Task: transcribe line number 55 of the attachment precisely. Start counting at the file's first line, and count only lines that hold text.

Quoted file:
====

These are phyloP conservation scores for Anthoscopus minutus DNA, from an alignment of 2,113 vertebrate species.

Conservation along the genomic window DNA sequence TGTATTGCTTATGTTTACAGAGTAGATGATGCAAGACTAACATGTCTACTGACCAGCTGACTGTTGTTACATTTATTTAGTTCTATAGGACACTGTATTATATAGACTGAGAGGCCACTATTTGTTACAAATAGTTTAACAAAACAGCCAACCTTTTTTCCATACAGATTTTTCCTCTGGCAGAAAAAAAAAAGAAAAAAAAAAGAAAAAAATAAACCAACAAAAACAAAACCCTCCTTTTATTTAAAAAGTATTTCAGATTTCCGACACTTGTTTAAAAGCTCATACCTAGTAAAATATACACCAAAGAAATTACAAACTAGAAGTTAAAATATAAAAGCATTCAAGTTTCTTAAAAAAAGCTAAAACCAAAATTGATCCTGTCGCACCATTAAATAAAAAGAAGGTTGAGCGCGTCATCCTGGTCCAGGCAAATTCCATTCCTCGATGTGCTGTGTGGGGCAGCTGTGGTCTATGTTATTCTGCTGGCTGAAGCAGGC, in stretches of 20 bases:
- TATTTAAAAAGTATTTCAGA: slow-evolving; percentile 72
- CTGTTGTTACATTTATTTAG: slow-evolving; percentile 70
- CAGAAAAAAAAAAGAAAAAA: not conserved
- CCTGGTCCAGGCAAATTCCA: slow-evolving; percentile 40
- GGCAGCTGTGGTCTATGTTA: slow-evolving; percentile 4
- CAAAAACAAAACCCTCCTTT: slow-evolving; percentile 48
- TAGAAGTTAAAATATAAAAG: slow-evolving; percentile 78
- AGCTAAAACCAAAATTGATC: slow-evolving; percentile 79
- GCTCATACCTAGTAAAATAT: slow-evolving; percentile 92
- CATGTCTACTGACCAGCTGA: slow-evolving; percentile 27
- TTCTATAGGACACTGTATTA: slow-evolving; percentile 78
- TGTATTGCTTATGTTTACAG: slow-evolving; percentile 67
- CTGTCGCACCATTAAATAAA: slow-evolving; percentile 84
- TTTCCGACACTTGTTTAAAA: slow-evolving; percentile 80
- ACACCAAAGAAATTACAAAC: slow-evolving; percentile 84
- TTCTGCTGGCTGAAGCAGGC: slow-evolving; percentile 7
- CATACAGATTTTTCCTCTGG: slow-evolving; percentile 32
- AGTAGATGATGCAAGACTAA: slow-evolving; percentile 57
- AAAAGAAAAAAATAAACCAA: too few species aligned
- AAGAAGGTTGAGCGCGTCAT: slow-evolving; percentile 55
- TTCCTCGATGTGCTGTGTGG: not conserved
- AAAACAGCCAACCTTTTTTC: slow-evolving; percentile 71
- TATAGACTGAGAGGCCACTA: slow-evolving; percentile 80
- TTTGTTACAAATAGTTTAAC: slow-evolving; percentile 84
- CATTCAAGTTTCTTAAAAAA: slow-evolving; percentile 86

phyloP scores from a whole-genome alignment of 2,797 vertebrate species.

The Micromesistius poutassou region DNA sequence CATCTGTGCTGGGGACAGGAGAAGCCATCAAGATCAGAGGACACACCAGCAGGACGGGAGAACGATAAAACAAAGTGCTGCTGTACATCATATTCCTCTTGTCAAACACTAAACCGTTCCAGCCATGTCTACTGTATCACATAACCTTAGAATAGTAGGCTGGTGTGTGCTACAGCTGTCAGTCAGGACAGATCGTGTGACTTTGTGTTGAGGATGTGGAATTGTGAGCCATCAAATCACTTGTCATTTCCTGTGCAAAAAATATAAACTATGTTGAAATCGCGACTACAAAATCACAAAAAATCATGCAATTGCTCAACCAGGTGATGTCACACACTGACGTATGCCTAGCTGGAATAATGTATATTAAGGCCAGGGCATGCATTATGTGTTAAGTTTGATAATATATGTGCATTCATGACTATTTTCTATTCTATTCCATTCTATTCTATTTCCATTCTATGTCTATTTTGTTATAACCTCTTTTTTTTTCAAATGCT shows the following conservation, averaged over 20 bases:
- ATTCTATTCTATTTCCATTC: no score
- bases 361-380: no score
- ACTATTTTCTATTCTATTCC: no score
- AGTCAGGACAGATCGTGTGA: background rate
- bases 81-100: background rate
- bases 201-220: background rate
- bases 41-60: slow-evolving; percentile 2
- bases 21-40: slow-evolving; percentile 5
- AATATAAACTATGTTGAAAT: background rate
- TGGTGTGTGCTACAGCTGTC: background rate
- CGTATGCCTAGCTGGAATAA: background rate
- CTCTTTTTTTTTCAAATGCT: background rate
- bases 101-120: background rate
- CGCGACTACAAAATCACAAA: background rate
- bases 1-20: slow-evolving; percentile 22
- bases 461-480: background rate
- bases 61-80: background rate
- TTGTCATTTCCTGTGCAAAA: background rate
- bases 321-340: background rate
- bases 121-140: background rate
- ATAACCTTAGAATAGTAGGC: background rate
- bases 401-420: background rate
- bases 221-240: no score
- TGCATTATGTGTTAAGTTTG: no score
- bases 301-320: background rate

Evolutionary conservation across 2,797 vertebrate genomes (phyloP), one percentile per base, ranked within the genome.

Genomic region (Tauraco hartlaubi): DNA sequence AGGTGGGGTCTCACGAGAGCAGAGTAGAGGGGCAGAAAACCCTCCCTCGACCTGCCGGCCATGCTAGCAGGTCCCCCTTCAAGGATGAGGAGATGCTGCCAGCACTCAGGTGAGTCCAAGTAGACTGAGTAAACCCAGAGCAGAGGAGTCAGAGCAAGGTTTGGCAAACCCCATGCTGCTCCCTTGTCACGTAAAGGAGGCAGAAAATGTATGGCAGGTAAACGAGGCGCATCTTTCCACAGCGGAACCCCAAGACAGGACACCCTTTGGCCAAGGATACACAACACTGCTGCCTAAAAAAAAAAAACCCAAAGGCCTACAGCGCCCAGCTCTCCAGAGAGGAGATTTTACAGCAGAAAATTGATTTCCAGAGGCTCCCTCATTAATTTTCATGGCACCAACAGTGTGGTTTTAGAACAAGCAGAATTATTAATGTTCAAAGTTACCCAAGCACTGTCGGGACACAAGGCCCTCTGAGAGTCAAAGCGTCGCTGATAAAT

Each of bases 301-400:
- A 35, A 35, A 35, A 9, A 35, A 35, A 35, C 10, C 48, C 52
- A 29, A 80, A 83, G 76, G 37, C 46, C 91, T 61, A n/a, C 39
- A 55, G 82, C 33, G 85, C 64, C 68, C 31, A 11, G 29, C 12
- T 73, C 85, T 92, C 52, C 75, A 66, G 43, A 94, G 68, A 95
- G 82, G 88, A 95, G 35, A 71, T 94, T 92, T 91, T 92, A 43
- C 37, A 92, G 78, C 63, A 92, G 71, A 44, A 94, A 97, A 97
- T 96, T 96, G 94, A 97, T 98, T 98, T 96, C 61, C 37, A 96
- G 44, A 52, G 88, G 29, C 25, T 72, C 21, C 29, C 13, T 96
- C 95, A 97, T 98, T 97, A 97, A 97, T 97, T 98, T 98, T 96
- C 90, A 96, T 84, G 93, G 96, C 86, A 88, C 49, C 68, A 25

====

Evolutionary conservation across 2,797 vertebrate genomes (phyloP), one percentile per base, ranked within the genome.